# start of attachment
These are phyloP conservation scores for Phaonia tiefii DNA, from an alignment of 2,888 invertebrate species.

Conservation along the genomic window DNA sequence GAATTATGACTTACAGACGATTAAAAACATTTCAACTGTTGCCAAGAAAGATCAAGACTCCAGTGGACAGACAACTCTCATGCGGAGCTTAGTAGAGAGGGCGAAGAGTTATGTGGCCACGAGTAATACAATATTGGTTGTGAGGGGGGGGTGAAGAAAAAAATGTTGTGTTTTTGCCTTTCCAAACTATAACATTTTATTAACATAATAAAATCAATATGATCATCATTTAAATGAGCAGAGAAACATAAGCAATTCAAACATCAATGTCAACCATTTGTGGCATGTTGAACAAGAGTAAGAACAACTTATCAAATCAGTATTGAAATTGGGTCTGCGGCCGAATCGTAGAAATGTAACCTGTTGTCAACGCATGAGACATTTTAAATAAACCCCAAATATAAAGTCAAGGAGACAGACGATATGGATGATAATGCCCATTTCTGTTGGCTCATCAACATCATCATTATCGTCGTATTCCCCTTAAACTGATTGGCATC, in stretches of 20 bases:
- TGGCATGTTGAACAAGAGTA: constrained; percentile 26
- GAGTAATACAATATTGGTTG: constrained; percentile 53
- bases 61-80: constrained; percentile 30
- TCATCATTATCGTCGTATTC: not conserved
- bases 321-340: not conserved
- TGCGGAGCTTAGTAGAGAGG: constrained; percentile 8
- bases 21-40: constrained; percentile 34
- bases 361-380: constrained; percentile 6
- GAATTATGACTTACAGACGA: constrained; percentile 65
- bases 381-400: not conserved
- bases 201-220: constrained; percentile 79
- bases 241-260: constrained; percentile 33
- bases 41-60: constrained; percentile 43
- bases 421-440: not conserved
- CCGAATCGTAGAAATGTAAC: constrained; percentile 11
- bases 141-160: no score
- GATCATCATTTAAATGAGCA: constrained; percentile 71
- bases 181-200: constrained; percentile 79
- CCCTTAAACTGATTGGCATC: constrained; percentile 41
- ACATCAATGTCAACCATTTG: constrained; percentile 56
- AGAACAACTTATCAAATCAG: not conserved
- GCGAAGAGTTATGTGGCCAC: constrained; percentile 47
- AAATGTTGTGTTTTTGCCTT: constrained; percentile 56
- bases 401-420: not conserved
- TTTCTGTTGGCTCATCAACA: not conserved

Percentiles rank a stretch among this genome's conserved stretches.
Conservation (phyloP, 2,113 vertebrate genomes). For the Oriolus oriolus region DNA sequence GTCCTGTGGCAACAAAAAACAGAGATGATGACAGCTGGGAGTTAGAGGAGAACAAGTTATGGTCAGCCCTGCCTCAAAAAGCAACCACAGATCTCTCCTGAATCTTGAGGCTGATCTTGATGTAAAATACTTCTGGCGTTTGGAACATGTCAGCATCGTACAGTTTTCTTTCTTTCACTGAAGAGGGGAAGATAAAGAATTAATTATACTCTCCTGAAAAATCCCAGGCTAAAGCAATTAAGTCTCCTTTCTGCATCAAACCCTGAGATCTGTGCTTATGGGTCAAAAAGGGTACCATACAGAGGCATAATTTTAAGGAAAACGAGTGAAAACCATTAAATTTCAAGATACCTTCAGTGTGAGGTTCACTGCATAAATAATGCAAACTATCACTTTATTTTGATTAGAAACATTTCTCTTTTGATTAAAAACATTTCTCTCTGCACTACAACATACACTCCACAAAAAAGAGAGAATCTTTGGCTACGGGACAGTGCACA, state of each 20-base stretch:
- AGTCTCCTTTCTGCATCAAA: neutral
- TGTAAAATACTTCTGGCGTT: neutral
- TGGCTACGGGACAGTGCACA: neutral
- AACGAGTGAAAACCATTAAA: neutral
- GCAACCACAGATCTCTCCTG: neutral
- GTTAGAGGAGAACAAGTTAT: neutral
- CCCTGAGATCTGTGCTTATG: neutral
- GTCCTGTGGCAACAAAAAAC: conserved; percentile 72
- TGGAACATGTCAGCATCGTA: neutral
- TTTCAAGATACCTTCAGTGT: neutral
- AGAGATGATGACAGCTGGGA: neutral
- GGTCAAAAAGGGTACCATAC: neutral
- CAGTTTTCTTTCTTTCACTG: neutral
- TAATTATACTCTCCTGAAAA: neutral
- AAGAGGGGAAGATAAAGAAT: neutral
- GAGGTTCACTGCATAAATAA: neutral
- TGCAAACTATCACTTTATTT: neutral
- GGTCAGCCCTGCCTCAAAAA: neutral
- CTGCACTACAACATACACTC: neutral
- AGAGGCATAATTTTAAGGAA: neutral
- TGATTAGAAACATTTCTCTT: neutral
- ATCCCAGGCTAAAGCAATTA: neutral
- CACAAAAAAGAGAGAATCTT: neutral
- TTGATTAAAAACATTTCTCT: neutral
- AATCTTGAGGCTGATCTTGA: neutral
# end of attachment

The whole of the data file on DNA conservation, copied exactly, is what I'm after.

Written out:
These are phyloP conservation scores for Phaonia tiefii DNA, from an alignment of 2,888 invertebrate species.

Conservation along the genomic window DNA sequence GAATTATGACTTACAGACGATTAAAAACATTTCAACTGTTGCCAAGAAAGATCAAGACTCCAGTGGACAGACAACTCTCATGCGGAGCTTAGTAGAGAGGGCGAAGAGTTATGTGGCCACGAGTAATACAATATTGGTTGTGAGGGGGGGGTGAAGAAAAAAATGTTGTGTTTTTGCCTTTCCAAACTATAACATTTTATTAACATAATAAAATCAATATGATCATCATTTAAATGAGCAGAGAAACATAAGCAATTCAAACATCAATGTCAACCATTTGTGGCATGTTGAACAAGAGTAAGAACAACTTATCAAATCAGTATTGAAATTGGGTCTGCGGCCGAATCGTAGAAATGTAACCTGTTGTCAACGCATGAGACATTTTAAATAAACCCCAAATATAAAGTCAAGGAGACAGACGATATGGATGATAATGCCCATTTCTGTTGGCTCATCAACATCATCATTATCGTCGTATTCCCCTTAAACTGATTGGCATC, in stretches of 20 bases:
- TGGCATGTTGAACAAGAGTA: constrained; percentile 26
- GAGTAATACAATATTGGTTG: constrained; percentile 53
- bases 61-80: constrained; percentile 30
- TCATCATTATCGTCGTATTC: not conserved
- bases 321-340: not conserved
- TGCGGAGCTTAGTAGAGAGG: constrained; percentile 8
- bases 21-40: constrained; percentile 34
- bases 361-380: constrained; percentile 6
- GAATTATGACTTACAGACGA: constrained; percentile 65
- bases 381-400: not conserved
- bases 201-220: constrained; percentile 79
- bases 241-260: constrained; percentile 33
- bases 41-60: constrained; percentile 43
- bases 421-440: not conserved
- CCGAATCGTAGAAATGTAAC: constrained; percentile 11
- bases 141-160: no score
- GATCATCATTTAAATGAGCA: constrained; percentile 71
- bases 181-200: constrained; percentile 79
- CCCTTAAACTGATTGGCATC: constrained; percentile 41
- ACATCAATGTCAACCATTTG: constrained; percentile 56
- AGAACAACTTATCAAATCAG: not conserved
- GCGAAGAGTTATGTGGCCAC: constrained; percentile 47
- AAATGTTGTGTTTTTGCCTT: constrained; percentile 56
- bases 401-420: not conserved
- TTTCTGTTGGCTCATCAACA: not conserved

Percentiles rank a stretch among this genome's conserved stretches.
Conservation (phyloP, 2,113 vertebrate genomes). For the Oriolus oriolus region DNA sequence GTCCTGTGGCAACAAAAAACAGAGATGATGACAGCTGGGAGTTAGAGGAGAACAAGTTATGGTCAGCCCTGCCTCAAAAAGCAACCACAGATCTCTCCTGAATCTTGAGGCTGATCTTGATGTAAAATACTTCTGGCGTTTGGAACATGTCAGCATCGTACAGTTTTCTTTCTTTCACTGAAGAGGGGAAGATAAAGAATTAATTATACTCTCCTGAAAAATCCCAGGCTAAAGCAATTAAGTCTCCTTTCTGCATCAAACCCTGAGATCTGTGCTTATGGGTCAAAAAGGGTACCATACAGAGGCATAATTTTAAGGAAAACGAGTGAAAACCATTAAATTTCAAGATACCTTCAGTGTGAGGTTCACTGCATAAATAATGCAAACTATCACTTTATTTTGATTAGAAACATTTCTCTTTTGATTAAAAACATTTCTCTCTGCACTACAACATACACTCCACAAAAAAGAGAGAATCTTTGGCTACGGGACAGTGCACA, state of each 20-base stretch:
- AGTCTCCTTTCTGCATCAAA: neutral
- TGTAAAATACTTCTGGCGTT: neutral
- TGGCTACGGGACAGTGCACA: neutral
- AACGAGTGAAAACCATTAAA: neutral
- GCAACCACAGATCTCTCCTG: neutral
- GTTAGAGGAGAACAAGTTAT: neutral
- CCCTGAGATCTGTGCTTATG: neutral
- GTCCTGTGGCAACAAAAAAC: conserved; percentile 72
- TGGAACATGTCAGCATCGTA: neutral
- TTTCAAGATACCTTCAGTGT: neutral
- AGAGATGATGACAGCTGGGA: neutral
- GGTCAAAAAGGGTACCATAC: neutral
- CAGTTTTCTTTCTTTCACTG: neutral
- TAATTATACTCTCCTGAAAA: neutral
- AAGAGGGGAAGATAAAGAAT: neutral
- GAGGTTCACTGCATAAATAA: neutral
- TGCAAACTATCACTTTATTT: neutral
- GGTCAGCCCTGCCTCAAAAA: neutral
- CTGCACTACAACATACACTC: neutral
- AGAGGCATAATTTTAAGGAA: neutral
- TGATTAGAAACATTTCTCTT: neutral
- ATCCCAGGCTAAAGCAATTA: neutral
- CACAAAAAAGAGAGAATCTT: neutral
- TTGATTAAAAACATTTCTCT: neutral
- AATCTTGAGGCTGATCTTGA: neutral